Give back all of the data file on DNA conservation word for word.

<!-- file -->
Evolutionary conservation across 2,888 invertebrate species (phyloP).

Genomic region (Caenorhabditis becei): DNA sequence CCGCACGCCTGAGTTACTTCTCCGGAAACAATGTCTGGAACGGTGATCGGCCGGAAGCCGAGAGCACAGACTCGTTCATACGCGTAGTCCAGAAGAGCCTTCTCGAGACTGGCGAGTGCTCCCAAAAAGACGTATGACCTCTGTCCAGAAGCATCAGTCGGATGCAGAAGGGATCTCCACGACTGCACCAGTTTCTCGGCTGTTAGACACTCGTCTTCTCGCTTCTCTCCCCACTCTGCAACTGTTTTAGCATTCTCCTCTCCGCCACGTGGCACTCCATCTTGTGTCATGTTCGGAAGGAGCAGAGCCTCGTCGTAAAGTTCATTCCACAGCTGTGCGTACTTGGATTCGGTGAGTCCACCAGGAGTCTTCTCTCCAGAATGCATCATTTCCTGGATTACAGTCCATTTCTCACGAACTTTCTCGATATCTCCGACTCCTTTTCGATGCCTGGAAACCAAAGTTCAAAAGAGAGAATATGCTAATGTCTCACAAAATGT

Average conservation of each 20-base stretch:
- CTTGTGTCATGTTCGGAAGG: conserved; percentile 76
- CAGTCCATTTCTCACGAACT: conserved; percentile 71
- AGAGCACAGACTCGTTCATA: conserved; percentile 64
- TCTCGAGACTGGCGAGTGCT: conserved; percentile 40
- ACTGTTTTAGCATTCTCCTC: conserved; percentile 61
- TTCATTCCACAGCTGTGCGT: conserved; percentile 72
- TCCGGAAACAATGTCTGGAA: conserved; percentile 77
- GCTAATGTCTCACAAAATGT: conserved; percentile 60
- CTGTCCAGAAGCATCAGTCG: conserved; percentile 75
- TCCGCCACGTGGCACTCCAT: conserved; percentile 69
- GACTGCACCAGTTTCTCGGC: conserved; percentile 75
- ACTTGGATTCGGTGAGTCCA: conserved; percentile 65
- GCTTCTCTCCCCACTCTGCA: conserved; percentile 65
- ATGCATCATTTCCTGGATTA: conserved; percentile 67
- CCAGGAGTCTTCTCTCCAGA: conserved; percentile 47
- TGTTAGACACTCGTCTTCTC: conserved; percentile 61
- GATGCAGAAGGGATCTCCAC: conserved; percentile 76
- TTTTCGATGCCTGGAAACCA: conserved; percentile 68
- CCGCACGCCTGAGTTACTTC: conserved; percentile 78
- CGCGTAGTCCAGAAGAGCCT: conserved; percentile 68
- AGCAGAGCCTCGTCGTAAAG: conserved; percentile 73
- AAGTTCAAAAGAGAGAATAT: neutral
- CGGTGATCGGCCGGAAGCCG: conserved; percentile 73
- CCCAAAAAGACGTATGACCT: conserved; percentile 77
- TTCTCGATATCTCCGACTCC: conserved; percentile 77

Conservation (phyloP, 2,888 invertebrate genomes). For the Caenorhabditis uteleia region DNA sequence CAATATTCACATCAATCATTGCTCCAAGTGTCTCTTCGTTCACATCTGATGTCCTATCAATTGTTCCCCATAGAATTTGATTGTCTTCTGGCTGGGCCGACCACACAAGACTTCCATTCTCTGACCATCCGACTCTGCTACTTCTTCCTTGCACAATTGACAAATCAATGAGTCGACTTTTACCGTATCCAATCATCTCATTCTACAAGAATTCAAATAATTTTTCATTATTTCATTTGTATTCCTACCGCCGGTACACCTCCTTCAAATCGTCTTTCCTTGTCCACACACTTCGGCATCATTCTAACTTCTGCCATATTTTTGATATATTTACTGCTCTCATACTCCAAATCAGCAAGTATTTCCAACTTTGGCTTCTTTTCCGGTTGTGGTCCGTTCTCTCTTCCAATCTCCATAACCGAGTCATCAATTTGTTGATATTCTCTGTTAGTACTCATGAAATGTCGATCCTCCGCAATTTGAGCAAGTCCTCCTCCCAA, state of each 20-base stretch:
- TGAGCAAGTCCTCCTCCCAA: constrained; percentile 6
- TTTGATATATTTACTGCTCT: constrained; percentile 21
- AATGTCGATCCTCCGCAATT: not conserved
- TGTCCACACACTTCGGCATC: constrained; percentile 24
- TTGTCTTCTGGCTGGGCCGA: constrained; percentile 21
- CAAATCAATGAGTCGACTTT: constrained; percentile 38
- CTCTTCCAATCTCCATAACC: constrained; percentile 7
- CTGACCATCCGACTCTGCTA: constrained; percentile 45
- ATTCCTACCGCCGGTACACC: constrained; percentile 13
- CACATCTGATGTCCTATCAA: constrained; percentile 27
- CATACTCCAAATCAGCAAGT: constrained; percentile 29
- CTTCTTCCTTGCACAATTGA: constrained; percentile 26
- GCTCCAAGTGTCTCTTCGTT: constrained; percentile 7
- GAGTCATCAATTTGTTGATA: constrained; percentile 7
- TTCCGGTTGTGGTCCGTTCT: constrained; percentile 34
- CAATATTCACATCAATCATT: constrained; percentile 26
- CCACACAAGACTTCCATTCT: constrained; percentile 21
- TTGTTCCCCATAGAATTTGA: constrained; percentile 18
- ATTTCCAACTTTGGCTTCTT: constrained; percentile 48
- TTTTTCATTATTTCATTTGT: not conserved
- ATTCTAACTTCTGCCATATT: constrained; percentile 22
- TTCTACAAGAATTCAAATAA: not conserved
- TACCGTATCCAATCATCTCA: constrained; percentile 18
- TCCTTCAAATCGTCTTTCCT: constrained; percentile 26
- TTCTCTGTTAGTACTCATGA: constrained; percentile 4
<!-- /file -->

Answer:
Evolutionary conservation across 2,888 invertebrate species (phyloP).

Genomic region (Caenorhabditis becei): DNA sequence CCGCACGCCTGAGTTACTTCTCCGGAAACAATGTCTGGAACGGTGATCGGCCGGAAGCCGAGAGCACAGACTCGTTCATACGCGTAGTCCAGAAGAGCCTTCTCGAGACTGGCGAGTGCTCCCAAAAAGACGTATGACCTCTGTCCAGAAGCATCAGTCGGATGCAGAAGGGATCTCCACGACTGCACCAGTTTCTCGGCTGTTAGACACTCGTCTTCTCGCTTCTCTCCCCACTCTGCAACTGTTTTAGCATTCTCCTCTCCGCCACGTGGCACTCCATCTTGTGTCATGTTCGGAAGGAGCAGAGCCTCGTCGTAAAGTTCATTCCACAGCTGTGCGTACTTGGATTCGGTGAGTCCACCAGGAGTCTTCTCTCCAGAATGCATCATTTCCTGGATTACAGTCCATTTCTCACGAACTTTCTCGATATCTCCGACTCCTTTTCGATGCCTGGAAACCAAAGTTCAAAAGAGAGAATATGCTAATGTCTCACAAAATGT

Average conservation of each 20-base stretch:
- CTTGTGTCATGTTCGGAAGG: conserved; percentile 76
- CAGTCCATTTCTCACGAACT: conserved; percentile 71
- AGAGCACAGACTCGTTCATA: conserved; percentile 64
- TCTCGAGACTGGCGAGTGCT: conserved; percentile 40
- ACTGTTTTAGCATTCTCCTC: conserved; percentile 61
- TTCATTCCACAGCTGTGCGT: conserved; percentile 72
- TCCGGAAACAATGTCTGGAA: conserved; percentile 77
- GCTAATGTCTCACAAAATGT: conserved; percentile 60
- CTGTCCAGAAGCATCAGTCG: conserved; percentile 75
- TCCGCCACGTGGCACTCCAT: conserved; percentile 69
- GACTGCACCAGTTTCTCGGC: conserved; percentile 75
- ACTTGGATTCGGTGAGTCCA: conserved; percentile 65
- GCTTCTCTCCCCACTCTGCA: conserved; percentile 65
- ATGCATCATTTCCTGGATTA: conserved; percentile 67
- CCAGGAGTCTTCTCTCCAGA: conserved; percentile 47
- TGTTAGACACTCGTCTTCTC: conserved; percentile 61
- GATGCAGAAGGGATCTCCAC: conserved; percentile 76
- TTTTCGATGCCTGGAAACCA: conserved; percentile 68
- CCGCACGCCTGAGTTACTTC: conserved; percentile 78
- CGCGTAGTCCAGAAGAGCCT: conserved; percentile 68
- AGCAGAGCCTCGTCGTAAAG: conserved; percentile 73
- AAGTTCAAAAGAGAGAATAT: neutral
- CGGTGATCGGCCGGAAGCCG: conserved; percentile 73
- CCCAAAAAGACGTATGACCT: conserved; percentile 77
- TTCTCGATATCTCCGACTCC: conserved; percentile 77

Conservation (phyloP, 2,888 invertebrate genomes). For the Caenorhabditis uteleia region DNA sequence CAATATTCACATCAATCATTGCTCCAAGTGTCTCTTCGTTCACATCTGATGTCCTATCAATTGTTCCCCATAGAATTTGATTGTCTTCTGGCTGGGCCGACCACACAAGACTTCCATTCTCTGACCATCCGACTCTGCTACTTCTTCCTTGCACAATTGACAAATCAATGAGTCGACTTTTACCGTATCCAATCATCTCATTCTACAAGAATTCAAATAATTTTTCATTATTTCATTTGTATTCCTACCGCCGGTACACCTCCTTCAAATCGTCTTTCCTTGTCCACACACTTCGGCATCATTCTAACTTCTGCCATATTTTTGATATATTTACTGCTCTCATACTCCAAATCAGCAAGTATTTCCAACTTTGGCTTCTTTTCCGGTTGTGGTCCGTTCTCTCTTCCAATCTCCATAACCGAGTCATCAATTTGTTGATATTCTCTGTTAGTACTCATGAAATGTCGATCCTCCGCAATTTGAGCAAGTCCTCCTCCCAA, state of each 20-base stretch:
- TGAGCAAGTCCTCCTCCCAA: constrained; percentile 6
- TTTGATATATTTACTGCTCT: constrained; percentile 21
- AATGTCGATCCTCCGCAATT: not conserved
- TGTCCACACACTTCGGCATC: constrained; percentile 24
- TTGTCTTCTGGCTGGGCCGA: constrained; percentile 21
- CAAATCAATGAGTCGACTTT: constrained; percentile 38
- CTCTTCCAATCTCCATAACC: constrained; percentile 7
- CTGACCATCCGACTCTGCTA: constrained; percentile 45
- ATTCCTACCGCCGGTACACC: constrained; percentile 13
- CACATCTGATGTCCTATCAA: constrained; percentile 27
- CATACTCCAAATCAGCAAGT: constrained; percentile 29
- CTTCTTCCTTGCACAATTGA: constrained; percentile 26
- GCTCCAAGTGTCTCTTCGTT: constrained; percentile 7
- GAGTCATCAATTTGTTGATA: constrained; percentile 7
- TTCCGGTTGTGGTCCGTTCT: constrained; percentile 34
- CAATATTCACATCAATCATT: constrained; percentile 26
- CCACACAAGACTTCCATTCT: constrained; percentile 21
- TTGTTCCCCATAGAATTTGA: constrained; percentile 18
- ATTTCCAACTTTGGCTTCTT: constrained; percentile 48
- TTTTTCATTATTTCATTTGT: not conserved
- ATTCTAACTTCTGCCATATT: constrained; percentile 22
- TTCTACAAGAATTCAAATAA: not conserved
- TACCGTATCCAATCATCTCA: constrained; percentile 18
- TCCTTCAAATCGTCTTTCCT: constrained; percentile 26
- TTCTCTGTTAGTACTCATGA: constrained; percentile 4